Cornelius wasted no time in dispatching his servants to Joppa. Meanwhile, God spoke to the apostle Peter in a vision (Acts 10:9-16) that must have been troubling for him to accept at first. In the vision, God seemed to be telling Peter to eat food that had been considered "unclean." Only after the arrival of Cornelius' servants did the message of both visions become clear--God does not show favoritism (Acts 10:34) and offers forgiveness of sin to "everyone who believes" (Acts 10:43).
Through the faithfulness of a humble Roman soldier God chose to convey His message of grace and love to all people, regardless of race, color or creed. Cornelius lived out what the author of Hebrews would later write:
And without faith it is impossible to please God, because anyone who comes to him must believe that he exists and that he rewards those who earnestly seek him. (Hebrews 11:6)
Indeed, God does reward those who seek Him and will reward those who do His will (Revelation 22:12). But is it possible to have one without the other? Many Christians are content to be blind followers of what they think is the will of God--going to church, giving away money, and trying to be a good person. Looking at the life of Cornelius we see that he was "devout," "God-fearing," and "generous." But was God impressed by his good works in and of themselves? Or was God impressed by his faith?
Without faith it is impossible to please God. This is a powerful statement--consider carefully its implications! All the good works in the world are nothing apart from faith--apart from believing in Him. If you are going to church out of guilt or compulsion, don't waste your time! If you are giving away your money because you feel you have to, don't waste your money! If you are being a good person because you think God is going to someday balance all the "rights" and "wrongs" in your life, you might as well give up now! (Romans 3:23). Without faith, it is impossible to please God. Seeking God's will apart from a relationship with Him is at best a futile effort.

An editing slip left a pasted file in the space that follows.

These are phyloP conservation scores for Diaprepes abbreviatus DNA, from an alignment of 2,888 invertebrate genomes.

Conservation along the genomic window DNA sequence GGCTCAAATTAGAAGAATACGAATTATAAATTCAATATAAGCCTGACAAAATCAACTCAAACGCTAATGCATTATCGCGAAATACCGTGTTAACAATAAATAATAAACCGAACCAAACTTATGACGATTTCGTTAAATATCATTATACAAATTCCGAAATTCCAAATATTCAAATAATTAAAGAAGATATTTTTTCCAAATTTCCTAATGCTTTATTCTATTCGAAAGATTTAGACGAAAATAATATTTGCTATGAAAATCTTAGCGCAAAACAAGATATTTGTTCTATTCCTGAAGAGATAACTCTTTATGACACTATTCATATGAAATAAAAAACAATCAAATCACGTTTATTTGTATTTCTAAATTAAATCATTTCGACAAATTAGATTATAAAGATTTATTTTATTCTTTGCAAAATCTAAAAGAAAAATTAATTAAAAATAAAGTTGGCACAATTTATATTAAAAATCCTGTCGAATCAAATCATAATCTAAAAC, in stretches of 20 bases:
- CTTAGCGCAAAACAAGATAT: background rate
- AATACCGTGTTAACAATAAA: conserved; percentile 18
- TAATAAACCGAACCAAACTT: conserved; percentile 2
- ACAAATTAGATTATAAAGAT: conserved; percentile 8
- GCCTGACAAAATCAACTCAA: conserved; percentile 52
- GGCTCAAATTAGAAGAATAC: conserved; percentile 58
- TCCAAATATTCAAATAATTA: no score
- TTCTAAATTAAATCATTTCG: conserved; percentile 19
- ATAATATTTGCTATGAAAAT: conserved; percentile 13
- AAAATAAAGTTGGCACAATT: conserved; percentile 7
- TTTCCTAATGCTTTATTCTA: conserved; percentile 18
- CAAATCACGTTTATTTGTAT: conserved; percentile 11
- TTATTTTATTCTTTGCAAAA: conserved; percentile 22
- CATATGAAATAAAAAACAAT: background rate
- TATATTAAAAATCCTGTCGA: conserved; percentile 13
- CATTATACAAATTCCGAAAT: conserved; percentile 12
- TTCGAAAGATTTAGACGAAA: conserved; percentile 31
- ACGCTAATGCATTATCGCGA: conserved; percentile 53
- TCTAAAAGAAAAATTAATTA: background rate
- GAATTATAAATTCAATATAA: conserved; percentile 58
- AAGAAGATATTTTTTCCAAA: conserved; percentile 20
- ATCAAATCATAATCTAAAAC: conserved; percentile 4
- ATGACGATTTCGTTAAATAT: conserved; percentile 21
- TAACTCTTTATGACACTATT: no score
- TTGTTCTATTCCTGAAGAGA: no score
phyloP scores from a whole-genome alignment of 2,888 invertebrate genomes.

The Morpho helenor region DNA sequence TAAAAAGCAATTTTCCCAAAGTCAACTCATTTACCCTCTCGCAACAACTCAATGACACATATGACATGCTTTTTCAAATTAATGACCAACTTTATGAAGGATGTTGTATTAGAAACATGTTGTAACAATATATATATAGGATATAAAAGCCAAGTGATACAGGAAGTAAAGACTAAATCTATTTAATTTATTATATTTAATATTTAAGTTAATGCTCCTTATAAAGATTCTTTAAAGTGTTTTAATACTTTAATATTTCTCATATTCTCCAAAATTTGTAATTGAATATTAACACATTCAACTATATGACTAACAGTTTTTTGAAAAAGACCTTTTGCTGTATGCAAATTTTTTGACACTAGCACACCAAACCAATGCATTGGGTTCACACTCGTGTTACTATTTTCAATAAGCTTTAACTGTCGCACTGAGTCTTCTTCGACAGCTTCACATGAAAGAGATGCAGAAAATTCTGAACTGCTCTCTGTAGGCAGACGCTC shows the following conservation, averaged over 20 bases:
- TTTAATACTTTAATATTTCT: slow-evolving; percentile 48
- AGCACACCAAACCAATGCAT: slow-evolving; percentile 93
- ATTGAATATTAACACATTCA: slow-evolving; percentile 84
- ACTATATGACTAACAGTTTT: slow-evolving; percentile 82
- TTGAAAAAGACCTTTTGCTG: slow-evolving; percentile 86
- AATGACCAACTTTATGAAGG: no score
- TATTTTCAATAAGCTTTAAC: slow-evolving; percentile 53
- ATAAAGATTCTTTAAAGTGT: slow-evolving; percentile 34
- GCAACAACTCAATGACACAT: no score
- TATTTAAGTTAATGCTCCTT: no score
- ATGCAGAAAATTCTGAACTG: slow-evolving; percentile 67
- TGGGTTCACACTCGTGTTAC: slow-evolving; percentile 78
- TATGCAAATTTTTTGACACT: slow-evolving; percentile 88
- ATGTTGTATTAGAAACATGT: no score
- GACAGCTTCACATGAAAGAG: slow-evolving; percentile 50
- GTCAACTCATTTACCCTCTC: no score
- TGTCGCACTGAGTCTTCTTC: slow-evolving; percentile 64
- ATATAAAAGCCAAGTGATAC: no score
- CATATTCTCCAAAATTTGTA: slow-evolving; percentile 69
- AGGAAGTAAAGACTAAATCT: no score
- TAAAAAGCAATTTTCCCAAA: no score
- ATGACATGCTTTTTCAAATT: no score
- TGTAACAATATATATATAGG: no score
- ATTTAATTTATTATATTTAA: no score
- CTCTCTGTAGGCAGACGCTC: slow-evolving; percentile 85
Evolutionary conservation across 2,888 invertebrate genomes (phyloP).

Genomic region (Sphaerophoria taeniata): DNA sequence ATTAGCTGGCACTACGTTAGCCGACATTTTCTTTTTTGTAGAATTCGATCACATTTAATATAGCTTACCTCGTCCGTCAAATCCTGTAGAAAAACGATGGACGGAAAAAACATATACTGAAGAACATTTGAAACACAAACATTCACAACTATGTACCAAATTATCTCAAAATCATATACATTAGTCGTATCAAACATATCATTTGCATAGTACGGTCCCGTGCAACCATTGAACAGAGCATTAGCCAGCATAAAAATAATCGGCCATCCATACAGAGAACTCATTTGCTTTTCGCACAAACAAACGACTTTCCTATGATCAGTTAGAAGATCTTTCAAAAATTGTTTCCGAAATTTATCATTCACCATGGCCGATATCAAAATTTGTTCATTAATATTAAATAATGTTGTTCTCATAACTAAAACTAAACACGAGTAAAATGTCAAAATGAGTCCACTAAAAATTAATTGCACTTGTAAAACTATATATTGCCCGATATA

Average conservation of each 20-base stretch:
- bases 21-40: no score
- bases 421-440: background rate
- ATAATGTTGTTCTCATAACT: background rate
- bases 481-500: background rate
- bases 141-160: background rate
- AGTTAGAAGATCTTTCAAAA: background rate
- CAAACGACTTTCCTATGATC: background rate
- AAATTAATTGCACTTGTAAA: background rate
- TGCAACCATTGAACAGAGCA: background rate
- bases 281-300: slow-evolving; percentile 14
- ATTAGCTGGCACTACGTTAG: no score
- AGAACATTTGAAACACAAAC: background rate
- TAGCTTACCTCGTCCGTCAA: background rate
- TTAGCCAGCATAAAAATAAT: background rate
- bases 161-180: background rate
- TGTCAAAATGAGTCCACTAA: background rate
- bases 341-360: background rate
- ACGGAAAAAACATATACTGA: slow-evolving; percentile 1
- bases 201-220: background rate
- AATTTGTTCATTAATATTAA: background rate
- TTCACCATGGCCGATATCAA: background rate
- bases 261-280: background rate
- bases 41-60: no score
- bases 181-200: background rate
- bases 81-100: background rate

Jesus spoke strong words to the Jews when they asserted their own relationship to God:
Jesus said to them, "If God were your Father, you would love me, for I came from God and now am here. I have not come on my own; but he sent me. Why is my language not clear to you? Because you are unable to hear what I say. You belong to your father, the devil, and you want to carry out your father's desire. He was a murderer from the beginning, not holding to the truth, for there is no truth in him. When he lies, he speaks his native language, for he is a liar and the father of lies. Yet because I tell the truth, you do not believe me! Can any of you prove me guilty of sin? If I am telling the truth, why don't you believe me? He who belongs to God hears what God says. The reason you do not hear is that you do not belong to God." (John 8:42-47)
The single most important aspect to knowing God's will is knowing God.
"The reason you do not hear is that you do not belong to God." (v. 47)
If you have never made a conscious decision to "believe in the Lord Jesus" (Acts 16:31), do it now and begin a relationship with the God who has been drawing you to Himself. If you have a relationship with God but are unsure of His will, seek to know Him first, and His will second.
This is what the LORD says: "Let not the wise man boast of his wisdom or the strong man boast of his strength or the rich man boast of his riches, but let him who boasts boast about this: that he understands and knows me, that I am the LORD, who exercises kindness, justice and righteousness on earth, for in these I delight," declares the LORD. (Jeremiah 9:23-24)
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Copyright © 1998 Tim A. Krell. All rights reserved. Scripture taken from the Holy Bible, New International Version (NIV), Copyright © 1973, 1978, 1984 International Bible Society. Used by permission of Zondervan Bible Publishers.